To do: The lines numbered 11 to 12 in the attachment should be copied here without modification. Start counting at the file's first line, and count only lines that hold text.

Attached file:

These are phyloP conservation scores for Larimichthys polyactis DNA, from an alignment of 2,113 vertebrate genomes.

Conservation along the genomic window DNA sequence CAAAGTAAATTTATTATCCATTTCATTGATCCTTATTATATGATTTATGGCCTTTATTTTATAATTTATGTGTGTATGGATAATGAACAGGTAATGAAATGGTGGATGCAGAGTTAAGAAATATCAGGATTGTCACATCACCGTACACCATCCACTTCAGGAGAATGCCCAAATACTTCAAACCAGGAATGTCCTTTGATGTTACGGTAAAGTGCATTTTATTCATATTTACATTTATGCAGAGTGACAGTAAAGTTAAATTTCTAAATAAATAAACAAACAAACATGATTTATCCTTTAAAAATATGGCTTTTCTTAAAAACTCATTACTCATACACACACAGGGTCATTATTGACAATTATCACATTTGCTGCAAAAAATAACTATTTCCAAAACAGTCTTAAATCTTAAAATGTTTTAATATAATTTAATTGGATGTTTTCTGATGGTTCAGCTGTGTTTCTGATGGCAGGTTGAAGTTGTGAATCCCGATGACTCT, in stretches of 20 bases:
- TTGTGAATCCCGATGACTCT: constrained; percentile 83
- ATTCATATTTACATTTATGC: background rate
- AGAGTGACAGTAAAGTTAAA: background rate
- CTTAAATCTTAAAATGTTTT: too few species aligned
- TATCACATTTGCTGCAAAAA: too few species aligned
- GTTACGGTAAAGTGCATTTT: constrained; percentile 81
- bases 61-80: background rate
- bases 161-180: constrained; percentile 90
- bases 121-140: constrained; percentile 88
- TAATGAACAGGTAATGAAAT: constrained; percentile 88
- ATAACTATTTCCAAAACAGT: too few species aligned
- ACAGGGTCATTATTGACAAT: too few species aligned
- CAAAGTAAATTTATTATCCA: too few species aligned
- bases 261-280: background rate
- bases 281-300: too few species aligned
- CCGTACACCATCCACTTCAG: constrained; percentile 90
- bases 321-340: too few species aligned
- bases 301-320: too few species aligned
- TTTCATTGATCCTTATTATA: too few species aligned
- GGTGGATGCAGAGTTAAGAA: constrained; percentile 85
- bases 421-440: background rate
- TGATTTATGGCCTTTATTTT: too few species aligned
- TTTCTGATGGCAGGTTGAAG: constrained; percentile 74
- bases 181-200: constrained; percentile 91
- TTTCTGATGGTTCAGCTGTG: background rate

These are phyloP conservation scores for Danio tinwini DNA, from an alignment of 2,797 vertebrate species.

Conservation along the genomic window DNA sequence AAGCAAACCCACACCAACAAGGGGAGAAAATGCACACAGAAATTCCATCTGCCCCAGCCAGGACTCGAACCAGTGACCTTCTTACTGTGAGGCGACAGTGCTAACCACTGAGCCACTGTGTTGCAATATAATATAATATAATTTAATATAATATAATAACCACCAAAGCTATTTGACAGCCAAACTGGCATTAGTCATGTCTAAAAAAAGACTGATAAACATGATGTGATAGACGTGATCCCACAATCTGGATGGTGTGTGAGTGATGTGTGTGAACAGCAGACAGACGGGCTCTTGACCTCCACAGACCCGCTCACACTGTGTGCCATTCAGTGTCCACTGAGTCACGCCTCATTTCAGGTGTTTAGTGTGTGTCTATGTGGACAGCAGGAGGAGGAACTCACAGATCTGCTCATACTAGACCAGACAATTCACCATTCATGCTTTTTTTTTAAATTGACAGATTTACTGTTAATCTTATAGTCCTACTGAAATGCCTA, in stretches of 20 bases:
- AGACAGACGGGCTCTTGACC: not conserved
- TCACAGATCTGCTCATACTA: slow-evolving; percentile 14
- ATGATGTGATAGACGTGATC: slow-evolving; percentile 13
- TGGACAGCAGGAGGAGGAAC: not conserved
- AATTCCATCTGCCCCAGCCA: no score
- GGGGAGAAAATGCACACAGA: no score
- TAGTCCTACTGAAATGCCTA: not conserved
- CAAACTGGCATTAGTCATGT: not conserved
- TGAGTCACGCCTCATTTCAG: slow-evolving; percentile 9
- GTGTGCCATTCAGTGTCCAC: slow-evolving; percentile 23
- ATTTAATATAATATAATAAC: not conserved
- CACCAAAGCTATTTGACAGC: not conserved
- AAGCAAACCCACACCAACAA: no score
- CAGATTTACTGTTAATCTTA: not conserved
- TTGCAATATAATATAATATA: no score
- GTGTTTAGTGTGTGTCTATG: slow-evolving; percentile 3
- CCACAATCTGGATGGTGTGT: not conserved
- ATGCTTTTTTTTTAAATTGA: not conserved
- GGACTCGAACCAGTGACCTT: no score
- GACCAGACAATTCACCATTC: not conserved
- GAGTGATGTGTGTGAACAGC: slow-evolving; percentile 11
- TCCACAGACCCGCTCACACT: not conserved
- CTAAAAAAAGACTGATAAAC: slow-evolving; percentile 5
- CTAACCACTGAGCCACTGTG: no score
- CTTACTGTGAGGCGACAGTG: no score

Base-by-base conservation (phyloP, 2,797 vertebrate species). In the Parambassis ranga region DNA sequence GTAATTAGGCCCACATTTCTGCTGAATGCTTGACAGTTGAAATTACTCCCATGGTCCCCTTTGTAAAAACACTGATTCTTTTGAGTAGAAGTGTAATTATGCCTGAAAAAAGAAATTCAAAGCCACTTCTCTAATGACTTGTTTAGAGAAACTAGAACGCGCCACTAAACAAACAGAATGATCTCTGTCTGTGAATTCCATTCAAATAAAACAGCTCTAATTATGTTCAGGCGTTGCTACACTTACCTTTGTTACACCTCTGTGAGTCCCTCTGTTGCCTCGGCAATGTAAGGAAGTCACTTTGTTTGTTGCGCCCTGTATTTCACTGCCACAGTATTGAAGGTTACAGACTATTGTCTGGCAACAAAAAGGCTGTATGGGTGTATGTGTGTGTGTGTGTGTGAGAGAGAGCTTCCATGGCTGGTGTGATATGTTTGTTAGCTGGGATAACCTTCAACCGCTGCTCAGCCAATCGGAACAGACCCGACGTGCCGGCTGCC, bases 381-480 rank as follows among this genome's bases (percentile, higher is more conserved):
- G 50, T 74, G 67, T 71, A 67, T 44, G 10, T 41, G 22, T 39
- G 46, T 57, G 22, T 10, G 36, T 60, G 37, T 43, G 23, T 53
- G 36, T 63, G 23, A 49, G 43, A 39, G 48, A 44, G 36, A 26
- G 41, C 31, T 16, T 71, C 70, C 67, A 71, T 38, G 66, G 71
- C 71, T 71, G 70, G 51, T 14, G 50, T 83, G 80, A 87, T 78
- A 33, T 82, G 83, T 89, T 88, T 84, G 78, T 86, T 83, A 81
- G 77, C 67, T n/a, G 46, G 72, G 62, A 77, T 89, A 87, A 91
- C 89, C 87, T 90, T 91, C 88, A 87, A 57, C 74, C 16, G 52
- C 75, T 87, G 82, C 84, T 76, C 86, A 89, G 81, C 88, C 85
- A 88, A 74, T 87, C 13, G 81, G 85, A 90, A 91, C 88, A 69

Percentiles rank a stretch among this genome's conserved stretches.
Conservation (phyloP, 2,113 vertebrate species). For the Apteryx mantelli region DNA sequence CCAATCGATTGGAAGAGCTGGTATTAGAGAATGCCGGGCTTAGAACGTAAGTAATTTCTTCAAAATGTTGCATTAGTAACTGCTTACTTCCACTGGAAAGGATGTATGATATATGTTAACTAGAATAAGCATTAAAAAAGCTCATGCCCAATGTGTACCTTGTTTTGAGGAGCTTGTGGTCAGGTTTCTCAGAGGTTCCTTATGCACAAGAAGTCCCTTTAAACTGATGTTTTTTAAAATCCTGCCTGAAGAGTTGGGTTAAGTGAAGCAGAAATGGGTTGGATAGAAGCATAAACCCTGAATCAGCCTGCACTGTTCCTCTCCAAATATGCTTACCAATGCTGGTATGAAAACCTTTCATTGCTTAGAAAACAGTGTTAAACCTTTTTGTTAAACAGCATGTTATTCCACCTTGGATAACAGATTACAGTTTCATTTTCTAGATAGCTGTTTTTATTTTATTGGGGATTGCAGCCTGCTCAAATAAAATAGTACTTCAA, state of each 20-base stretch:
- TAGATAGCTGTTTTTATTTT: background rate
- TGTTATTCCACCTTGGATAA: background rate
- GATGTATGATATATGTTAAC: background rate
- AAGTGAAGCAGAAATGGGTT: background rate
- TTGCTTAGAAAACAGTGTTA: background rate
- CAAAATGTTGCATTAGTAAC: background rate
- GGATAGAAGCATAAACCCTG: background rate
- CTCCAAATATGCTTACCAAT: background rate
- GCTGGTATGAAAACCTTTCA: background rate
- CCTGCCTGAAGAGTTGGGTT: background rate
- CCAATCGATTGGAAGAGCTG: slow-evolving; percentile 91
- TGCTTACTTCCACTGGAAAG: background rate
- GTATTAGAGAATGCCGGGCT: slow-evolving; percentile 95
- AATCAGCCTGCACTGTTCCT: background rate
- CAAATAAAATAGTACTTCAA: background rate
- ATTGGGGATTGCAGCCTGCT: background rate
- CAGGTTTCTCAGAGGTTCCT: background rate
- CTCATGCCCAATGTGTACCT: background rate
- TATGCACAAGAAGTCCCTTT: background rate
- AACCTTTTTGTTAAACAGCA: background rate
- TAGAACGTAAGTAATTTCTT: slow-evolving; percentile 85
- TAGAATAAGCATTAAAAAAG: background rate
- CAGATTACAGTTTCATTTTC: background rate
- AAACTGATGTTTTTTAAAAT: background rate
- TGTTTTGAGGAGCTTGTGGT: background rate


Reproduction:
- bases 121-140: constrained; percentile 88
- TAATGAACAGGTAATGAAAT: constrained; percentile 88